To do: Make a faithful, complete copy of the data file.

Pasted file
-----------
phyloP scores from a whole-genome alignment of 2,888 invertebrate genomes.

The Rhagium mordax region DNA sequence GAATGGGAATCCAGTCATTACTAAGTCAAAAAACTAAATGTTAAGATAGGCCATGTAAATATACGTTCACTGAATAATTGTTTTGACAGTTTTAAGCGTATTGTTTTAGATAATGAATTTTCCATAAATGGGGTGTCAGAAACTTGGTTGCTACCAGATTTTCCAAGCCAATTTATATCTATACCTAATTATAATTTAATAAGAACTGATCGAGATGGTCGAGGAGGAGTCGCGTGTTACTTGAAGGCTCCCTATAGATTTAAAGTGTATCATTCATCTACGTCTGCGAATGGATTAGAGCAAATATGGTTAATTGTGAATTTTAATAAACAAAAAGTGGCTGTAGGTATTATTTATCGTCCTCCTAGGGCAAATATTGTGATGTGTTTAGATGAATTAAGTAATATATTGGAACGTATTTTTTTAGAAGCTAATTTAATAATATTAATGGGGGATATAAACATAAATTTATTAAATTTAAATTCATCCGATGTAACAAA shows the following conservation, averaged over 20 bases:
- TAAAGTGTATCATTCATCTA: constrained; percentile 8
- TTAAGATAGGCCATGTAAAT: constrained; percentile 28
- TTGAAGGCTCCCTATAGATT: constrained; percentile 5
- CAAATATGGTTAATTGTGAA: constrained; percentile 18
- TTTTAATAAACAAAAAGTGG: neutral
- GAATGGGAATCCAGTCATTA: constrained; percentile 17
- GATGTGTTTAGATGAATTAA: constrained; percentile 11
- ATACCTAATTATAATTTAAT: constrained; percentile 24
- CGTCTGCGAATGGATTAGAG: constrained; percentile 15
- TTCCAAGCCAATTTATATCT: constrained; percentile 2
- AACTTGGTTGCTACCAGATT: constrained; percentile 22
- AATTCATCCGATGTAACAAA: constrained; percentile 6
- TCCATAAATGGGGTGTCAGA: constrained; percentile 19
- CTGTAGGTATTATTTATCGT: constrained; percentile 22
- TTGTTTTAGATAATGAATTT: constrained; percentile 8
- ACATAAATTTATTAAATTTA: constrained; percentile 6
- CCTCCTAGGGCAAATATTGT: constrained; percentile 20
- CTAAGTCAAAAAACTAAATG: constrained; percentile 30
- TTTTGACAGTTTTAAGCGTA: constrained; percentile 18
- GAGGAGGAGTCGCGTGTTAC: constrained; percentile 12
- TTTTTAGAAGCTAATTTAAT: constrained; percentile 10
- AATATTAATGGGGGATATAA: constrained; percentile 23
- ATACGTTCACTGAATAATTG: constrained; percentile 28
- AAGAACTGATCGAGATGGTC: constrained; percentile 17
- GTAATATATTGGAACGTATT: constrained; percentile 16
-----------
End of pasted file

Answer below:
phyloP scores from a whole-genome alignment of 2,888 invertebrate genomes.

The Rhagium mordax region DNA sequence GAATGGGAATCCAGTCATTACTAAGTCAAAAAACTAAATGTTAAGATAGGCCATGTAAATATACGTTCACTGAATAATTGTTTTGACAGTTTTAAGCGTATTGTTTTAGATAATGAATTTTCCATAAATGGGGTGTCAGAAACTTGGTTGCTACCAGATTTTCCAAGCCAATTTATATCTATACCTAATTATAATTTAATAAGAACTGATCGAGATGGTCGAGGAGGAGTCGCGTGTTACTTGAAGGCTCCCTATAGATTTAAAGTGTATCATTCATCTACGTCTGCGAATGGATTAGAGCAAATATGGTTAATTGTGAATTTTAATAAACAAAAAGTGGCTGTAGGTATTATTTATCGTCCTCCTAGGGCAAATATTGTGATGTGTTTAGATGAATTAAGTAATATATTGGAACGTATTTTTTTAGAAGCTAATTTAATAATATTAATGGGGGATATAAACATAAATTTATTAAATTTAAATTCATCCGATGTAACAAA shows the following conservation, averaged over 20 bases:
- TAAAGTGTATCATTCATCTA: constrained; percentile 8
- TTAAGATAGGCCATGTAAAT: constrained; percentile 28
- TTGAAGGCTCCCTATAGATT: constrained; percentile 5
- CAAATATGGTTAATTGTGAA: constrained; percentile 18
- TTTTAATAAACAAAAAGTGG: neutral
- GAATGGGAATCCAGTCATTA: constrained; percentile 17
- GATGTGTTTAGATGAATTAA: constrained; percentile 11
- ATACCTAATTATAATTTAAT: constrained; percentile 24
- CGTCTGCGAATGGATTAGAG: constrained; percentile 15
- TTCCAAGCCAATTTATATCT: constrained; percentile 2
- AACTTGGTTGCTACCAGATT: constrained; percentile 22
- AATTCATCCGATGTAACAAA: constrained; percentile 6
- TCCATAAATGGGGTGTCAGA: constrained; percentile 19
- CTGTAGGTATTATTTATCGT: constrained; percentile 22
- TTGTTTTAGATAATGAATTT: constrained; percentile 8
- ACATAAATTTATTAAATTTA: constrained; percentile 6
- CCTCCTAGGGCAAATATTGT: constrained; percentile 20
- CTAAGTCAAAAAACTAAATG: constrained; percentile 30
- TTTTGACAGTTTTAAGCGTA: constrained; percentile 18
- GAGGAGGAGTCGCGTGTTAC: constrained; percentile 12
- TTTTTAGAAGCTAATTTAAT: constrained; percentile 10
- AATATTAATGGGGGATATAA: constrained; percentile 23
- ATACGTTCACTGAATAATTG: constrained; percentile 28
- AAGAACTGATCGAGATGGTC: constrained; percentile 17
- GTAATATATTGGAACGTATT: constrained; percentile 16